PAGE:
This study shows that medically certified sickness absences, data collected as a byproduct of the clinical care of working populations, predict mortality as well as or better than established indicators of health such as poor self rated health, minor psychiatric morbidity, and presence of longstanding physical illness, disability, or infirmity. To our best knowledge, this is the first mortality study to compare the predictive validity of sickness absence with that of other measures of health.
We found that male and female employees taking a medically certified sick leave (> 7 days) on average more than once in two years had a mortality two to five times greater than their colleagues with no such absence. These figures are in line with findings for Finnish municipal employees, for whom medical examination is needed after three instead of seven sick days.8 In the Finnish study, the overall mortality risk was greater in employees with more than one medically certified absence a year than in those with no absence. Our results are also in line with the classic study of British post office staff in 1972-5, which showed an association between duration of medically certified absences and medical wastage (a term used to describe the sum of deaths in service under age 60 and medical retirements).16
Poor self rated health status was associated with a 1.6-fold to 1.8-fold excess of mortality. This accords with the risk ratios of 1.5 and 1.6 reported for poor self rated health in previous studies of middle aged populations.17–19 The associations of both self rated health and longstanding illness with mortality were substantially attenuated and became statistically nonsignificant in multivariate models including medically certified sickness absence. In contrast, the association between sickness absence and mortality remained almost unaffected by inclusion of other measures of ill health. If mortality is taken as the criterion for validity, this evidence supports the interpretation that medically certified sickness absence is a better measure of global health than these widely used self reported indicators.
Adjustment for information from clinical examination, medical records, laboratory analyses of blood samples, and electrocardiographic monitoring indicated that the association between sickness absence and mortality may not be exclusively attributable to objective measures of physical illness and specific medical conditions. Sickness absence may capture indicators of morbidity that are not fully reflected by an additive measurement of disease with available measures. Absence may reflect distal risk factors for mortality. For example, a hostile personality and work stress are predictors of premature death in initially healthy populations,20 21 and sickness absence is associated with these factors.22
Women had a higher rate of absence than men. In accordance, they had higher morbidity, poorer self rated health, more symptoms, and more psychiatric morbidity. Although differences in perceptions of health, behaviours in response to illness, and responsibilities at home may contribute to sex differences in absence rates, the predictive validity of sickness absence seems to be independent of sex. Medically certified absences predicted mortality in a similar way for men and women. The observed discrepancy between a higher absence rate and a lower death rate in women than in men is similar to those found for self rated measures of morbidity.23 24 This suggests that medically certified absences could be used as a measure of health within sex groups.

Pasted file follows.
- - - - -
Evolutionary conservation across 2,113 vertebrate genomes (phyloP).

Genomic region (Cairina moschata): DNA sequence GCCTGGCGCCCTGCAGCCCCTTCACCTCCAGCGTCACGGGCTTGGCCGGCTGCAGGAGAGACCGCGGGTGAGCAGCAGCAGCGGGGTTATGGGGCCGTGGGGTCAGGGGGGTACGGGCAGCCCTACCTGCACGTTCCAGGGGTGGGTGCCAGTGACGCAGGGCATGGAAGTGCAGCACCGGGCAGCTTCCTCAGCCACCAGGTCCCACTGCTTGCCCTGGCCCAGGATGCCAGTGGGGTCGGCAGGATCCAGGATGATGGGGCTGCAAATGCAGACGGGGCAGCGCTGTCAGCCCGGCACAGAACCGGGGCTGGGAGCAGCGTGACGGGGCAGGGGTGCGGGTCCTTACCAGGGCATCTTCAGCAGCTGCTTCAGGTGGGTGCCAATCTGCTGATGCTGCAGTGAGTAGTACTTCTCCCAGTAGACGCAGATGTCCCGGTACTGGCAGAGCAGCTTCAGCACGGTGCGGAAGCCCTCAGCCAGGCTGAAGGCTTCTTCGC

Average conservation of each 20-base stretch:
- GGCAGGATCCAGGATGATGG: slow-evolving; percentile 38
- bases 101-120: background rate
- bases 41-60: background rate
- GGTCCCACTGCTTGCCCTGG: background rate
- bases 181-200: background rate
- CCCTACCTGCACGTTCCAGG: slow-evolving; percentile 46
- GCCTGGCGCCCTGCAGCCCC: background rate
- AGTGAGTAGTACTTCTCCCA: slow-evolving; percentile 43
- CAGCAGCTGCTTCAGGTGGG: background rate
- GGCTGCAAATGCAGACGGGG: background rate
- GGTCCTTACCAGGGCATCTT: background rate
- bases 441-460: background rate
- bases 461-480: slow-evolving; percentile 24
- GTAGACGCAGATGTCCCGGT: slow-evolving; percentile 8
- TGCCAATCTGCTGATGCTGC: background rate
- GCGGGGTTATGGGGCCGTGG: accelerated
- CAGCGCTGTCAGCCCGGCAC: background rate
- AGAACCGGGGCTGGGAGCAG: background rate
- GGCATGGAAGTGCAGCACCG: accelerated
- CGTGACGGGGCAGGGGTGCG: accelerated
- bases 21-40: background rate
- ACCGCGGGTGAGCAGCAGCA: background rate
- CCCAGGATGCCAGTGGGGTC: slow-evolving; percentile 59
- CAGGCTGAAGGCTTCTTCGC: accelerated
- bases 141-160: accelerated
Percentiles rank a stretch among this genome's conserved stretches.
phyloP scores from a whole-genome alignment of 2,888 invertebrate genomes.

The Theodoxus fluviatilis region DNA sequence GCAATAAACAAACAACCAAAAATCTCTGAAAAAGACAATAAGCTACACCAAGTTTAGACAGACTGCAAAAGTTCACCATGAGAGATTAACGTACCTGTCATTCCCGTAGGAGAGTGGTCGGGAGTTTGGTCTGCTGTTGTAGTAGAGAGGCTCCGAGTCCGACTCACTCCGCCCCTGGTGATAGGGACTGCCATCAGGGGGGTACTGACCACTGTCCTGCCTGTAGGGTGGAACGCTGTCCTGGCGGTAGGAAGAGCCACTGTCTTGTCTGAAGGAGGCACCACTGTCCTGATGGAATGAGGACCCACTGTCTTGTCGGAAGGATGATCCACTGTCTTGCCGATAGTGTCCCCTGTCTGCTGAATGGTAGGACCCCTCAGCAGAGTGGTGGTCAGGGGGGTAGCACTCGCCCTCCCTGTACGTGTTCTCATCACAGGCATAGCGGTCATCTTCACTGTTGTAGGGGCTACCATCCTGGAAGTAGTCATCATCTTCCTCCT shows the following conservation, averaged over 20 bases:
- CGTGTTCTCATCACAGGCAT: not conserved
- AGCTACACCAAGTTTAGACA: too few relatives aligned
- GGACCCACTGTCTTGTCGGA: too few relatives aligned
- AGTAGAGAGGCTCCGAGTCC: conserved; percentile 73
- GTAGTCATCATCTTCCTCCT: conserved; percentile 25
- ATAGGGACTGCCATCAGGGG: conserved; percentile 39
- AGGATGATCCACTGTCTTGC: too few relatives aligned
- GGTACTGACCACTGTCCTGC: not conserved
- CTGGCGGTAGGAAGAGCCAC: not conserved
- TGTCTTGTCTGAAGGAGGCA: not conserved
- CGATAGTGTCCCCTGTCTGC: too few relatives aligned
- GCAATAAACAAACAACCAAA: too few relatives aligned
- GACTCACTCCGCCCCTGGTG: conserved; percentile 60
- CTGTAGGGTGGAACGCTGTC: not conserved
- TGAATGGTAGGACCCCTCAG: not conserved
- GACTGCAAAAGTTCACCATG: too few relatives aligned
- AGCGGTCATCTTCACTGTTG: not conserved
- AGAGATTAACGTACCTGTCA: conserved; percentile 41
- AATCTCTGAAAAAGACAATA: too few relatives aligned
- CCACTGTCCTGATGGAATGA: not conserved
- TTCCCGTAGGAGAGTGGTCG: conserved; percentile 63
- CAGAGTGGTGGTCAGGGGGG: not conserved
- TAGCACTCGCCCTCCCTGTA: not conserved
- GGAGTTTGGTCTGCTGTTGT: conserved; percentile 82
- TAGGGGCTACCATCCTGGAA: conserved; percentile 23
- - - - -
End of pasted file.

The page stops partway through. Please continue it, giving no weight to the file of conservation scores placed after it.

In contrast to medically certified sick leaves, no significant linear association existed between self certified sickness absence and mortality. However, our findings suggest that, compared with no absence, taking a few absences decreases rather than increases the risk of mortality. This U shaped association was statistically significant in men. Short term absences may represent healthy coping behaviours or may be otherwise affected by factors causing variation in the threshold of taking sick leave.
Conclusion and policy implications
Medically certified sickness absences may well capture the full array of illnesses employees experience during their job contract. Our findings on mortality indicate that these routinely collected data could be used as a global measure of health differentials between employees.
What is already known on this topic
Sickness absence records are collected routinely in many workplaces; certified absences are also a byproduct of the medical care process
The usefulness of absence rate as an indicator of health has remained uncertain
What this study adds
All cause mortality gradually increased as the certified absence rate increased in both men and women
Rate of certified absence was a more powerful predictor of mortality than were established self reported health measures and available objective measures of specific medical conditions
Information on certified absence spells could be used as a global measure of health differentials between employees
We thank all participating civil service departments and their welfare, personnel, and establishment officers; the Occupational Health and Safety Agency; the Council of Civil Service Unions; all participating civil servants in the Whitehall II study; all members of the Whitehall II study team; and Jaana Pentti from the Finnish Institute of Occupational Health.
Contributors All authors designed the hypothesis, analysed the data, and wrote the paper. MGM is the director of the Whitehall II study. MK is the guarantor for this paper.
Funding The Whitehall II study has been supported by grants from the Medical Research Council; British Heart Foundation; Health and Safety Executive; Department of Health; National Heart Lung and Blood Institute (HL36310), NIH, USA; National Institute on Aging (AG13196), NIH, USA; Agency for Health Care Policy Research (HS06516); and the John D and Catherine T MacArthur Foundation research networks on successful midlife development and socio-economic status and health. MK, who also works at the University of Helsinki, Finland, and JV were supported by the Academy of Finland (projects 44968 and 77560) and the Finnish Environment Fund; JEF is supported by the MRC (grant number 47413); MJS is supported by a grant from the British Heart Foundation; and MGM is supported by an MRC research professorship.
Competing interests None declared.
Ethical approval University College London Medical School committee on the ethics of human research gave approval for the Whitehall II study.